july 5, 2005.

a very good king. 

an excellent icebreaker. 

The morning of July 5th was the worst day of the shoot.  

 

Jeff Parkin picked me up at around 5:30; my wife Angie had died about four hours earlier. I don’t think I’d slept for most of the month preceding that. I’d sit up all night beside my wife pressing the button on that little morphine pump. You can’t overdose the patient, but I had no idea when the pump had reached that point, so I just kept hitting it like a Jeopardy contestant trying to ring in with the right answer…or is it the right question?

 

Anyway, when we showed up we realized that there had been a communication mix-up and Bill Nelson (Phillip) would be at least two hours delayed. That’s not a good thing when you’re making a movie because it pushes everything back. Jeff told me to go sit in a Winnebago and sleep until an alternate plan was devised.

 

I sat down and immediately crashed – only to wake up about five seconds later trying to ring in with my question. It was more funny than poignant, so I had to go tell Jeff what happened and just start doing my job.

 

And then something really weird happened. I was suddenly competent…which is newsworthy. I knew what to do, I knew how to fix the problem, I felt supported and strengthened and fitted for whatever followed. By that night, friends had stopped to extend their love, my family had arrived; and as I watched those amazing students carrying massive lights on their shoulders across very cold streams, I sort of suspected everything might be okay. Eventually.

 

July 5th was the best day of the shoot.

 

And that may be the true genius of this movie. It was Angie’s genius. She wouldn’t let us stop and whenever I even suggested it, she’d have nothing to do with that.

 

Now as you may have experienced or might imagine, bringing yourself and your adolescent children through a season like this is bloody business. How could we possibly survive? But a year or two afterward, as we recalled making the film, my youngest said, “That was the best summer I can remember.” So that’s Angie. Keep busy, folks. Don’t navel gaze. There’s work to be done. You’ll be happier than you can imagine.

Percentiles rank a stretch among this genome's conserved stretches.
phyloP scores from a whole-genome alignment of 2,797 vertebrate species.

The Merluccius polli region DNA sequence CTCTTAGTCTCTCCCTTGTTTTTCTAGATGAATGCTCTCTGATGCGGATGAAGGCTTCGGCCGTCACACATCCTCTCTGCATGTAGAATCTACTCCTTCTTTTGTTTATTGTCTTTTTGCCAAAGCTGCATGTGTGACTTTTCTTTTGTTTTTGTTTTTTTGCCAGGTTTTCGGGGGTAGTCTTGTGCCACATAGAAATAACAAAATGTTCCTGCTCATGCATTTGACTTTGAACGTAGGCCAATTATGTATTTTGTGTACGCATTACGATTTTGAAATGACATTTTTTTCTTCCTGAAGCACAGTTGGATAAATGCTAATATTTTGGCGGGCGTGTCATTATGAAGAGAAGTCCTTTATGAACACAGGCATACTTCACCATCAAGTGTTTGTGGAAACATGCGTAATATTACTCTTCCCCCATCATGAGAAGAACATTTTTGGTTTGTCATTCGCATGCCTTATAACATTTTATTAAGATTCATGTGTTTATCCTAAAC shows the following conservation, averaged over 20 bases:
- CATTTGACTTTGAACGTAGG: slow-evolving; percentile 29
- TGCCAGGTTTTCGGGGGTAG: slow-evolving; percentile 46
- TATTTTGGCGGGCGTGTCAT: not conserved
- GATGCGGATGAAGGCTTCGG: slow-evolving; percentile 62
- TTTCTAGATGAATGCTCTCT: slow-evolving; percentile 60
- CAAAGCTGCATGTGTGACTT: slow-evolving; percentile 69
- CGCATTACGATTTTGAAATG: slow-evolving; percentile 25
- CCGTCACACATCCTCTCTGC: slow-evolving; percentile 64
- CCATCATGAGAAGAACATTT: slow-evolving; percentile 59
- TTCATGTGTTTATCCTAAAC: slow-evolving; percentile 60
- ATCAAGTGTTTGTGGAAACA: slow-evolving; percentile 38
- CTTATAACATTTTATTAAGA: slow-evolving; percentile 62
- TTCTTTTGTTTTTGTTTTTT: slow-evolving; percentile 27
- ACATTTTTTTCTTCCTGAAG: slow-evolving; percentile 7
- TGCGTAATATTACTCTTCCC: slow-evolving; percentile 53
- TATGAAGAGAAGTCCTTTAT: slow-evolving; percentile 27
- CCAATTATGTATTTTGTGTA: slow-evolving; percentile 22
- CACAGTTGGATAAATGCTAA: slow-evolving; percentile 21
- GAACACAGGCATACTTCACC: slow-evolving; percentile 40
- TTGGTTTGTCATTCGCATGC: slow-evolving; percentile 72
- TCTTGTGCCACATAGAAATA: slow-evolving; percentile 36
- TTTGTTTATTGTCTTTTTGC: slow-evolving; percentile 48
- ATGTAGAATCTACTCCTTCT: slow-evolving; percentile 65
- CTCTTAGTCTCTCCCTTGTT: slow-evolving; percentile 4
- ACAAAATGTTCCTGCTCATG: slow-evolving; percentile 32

The movie is what it is, but the act of making it was profoundly important for our little family. Thank you, sweetheart.

 

But Angie wasn’t the only hero. Jeff Parkin carried the entire production on his capable, talented shoulders and he had the wisdom and sensitivity to see through my Captain Sunshine impression – usually at the precise moment I needed to take a breath or cry in the woods.  

 

Scott Howe and Craig Shapiro are the reasons we have anything to watch. I think it’s interesting that these two good men are doctors. Their generosity healed my family; it healed me. I’d like to think that the film itself offers comfort, hope, and healing to those who’ve experienced difficulty in their own lives.

 

The list goes on: Clay McCaw, Travis and Irina Cline, Bill Nelson, David Banner, Spencer Russell, my entire extended family… I can’t possibly mention everyone.

 

The movie exists because of these selfless souls and dozens more – all going far above and beyond.

Here’s the song we sometimes have trouble living. But every person who worked on the film or who helped our family along the way knows it by heart – whether or not they remember the words:

 

Good King Wenceslas looked out on the Feast of Stephen, when the snow lay round about, deep and crisp and even.


 

Brightly shone the moon that night, though the frost was cruel, when a poor man came in sight, gathering winter fuel.

 

“Hither, page, and stand by me, if you know it, telling, yonder peasant, who is he? Where and what his dwelling?”

 



“Sire, he lives a good league hence, underneath the mountain, right against the forest fence, by Saint Agnes’ fountain.”


 

“Bring me flesh and bring me wine, bring me pine logs hither, you and I will see him dine, when we bear them thither.”



 

Page and monarch, forth they went, forth they went together, through the rude wind’s wild lament and the bitter weather.

 

“Sire, the night is darker now, and the wind blows stronger. Fails my heart, I know not how; I can go no longer.”



 

“Mark my footsteps, my good page, tread thou in them boldly. Thou shalt find the winter’s rage freeze thy blood less coldly.”


 

In his master’s steps he trod, where the snow lay dinted; heat was in the very sod which the saint had printed.

 

Therefore, Christian men, be sure, wealth or rank possessing: Ye who now will bless the poor shall yourselves find blessing.

 

That’s the movie.

And here’s the last bit of Angie’s genius.

 

Her husband is an awkward man. Like oops-I-forgot-I’m-an-idiot kind of awkward. When she died, I’d enjoyed 20 years of happiness. I know it’s funnier to make jokes about marriage and spouses. Sorry, I can’t. Our time together was wonderful (probably more for me than for her…but still).

 

When this film played at the Mendocino Film Festival, Clay McCaw was unable to give me a ride from San Francisco. So he called Courtney and asked her if she could give me a ride. Courtney and I were married about a year later. The bliss continues. Thank you, sweetheart.

 

I’m grateful to all of the dungbeetles out there.

 

All those who obscurely, quietly help others with their unglamorous baggage – building homes from ruin…making beauty for ashes.

 

Life is worth the scary parts.

 

Thank you for your patience. Thank you for watching our film.

 

Much love,

- tom russell

© 2016 call me judy productions.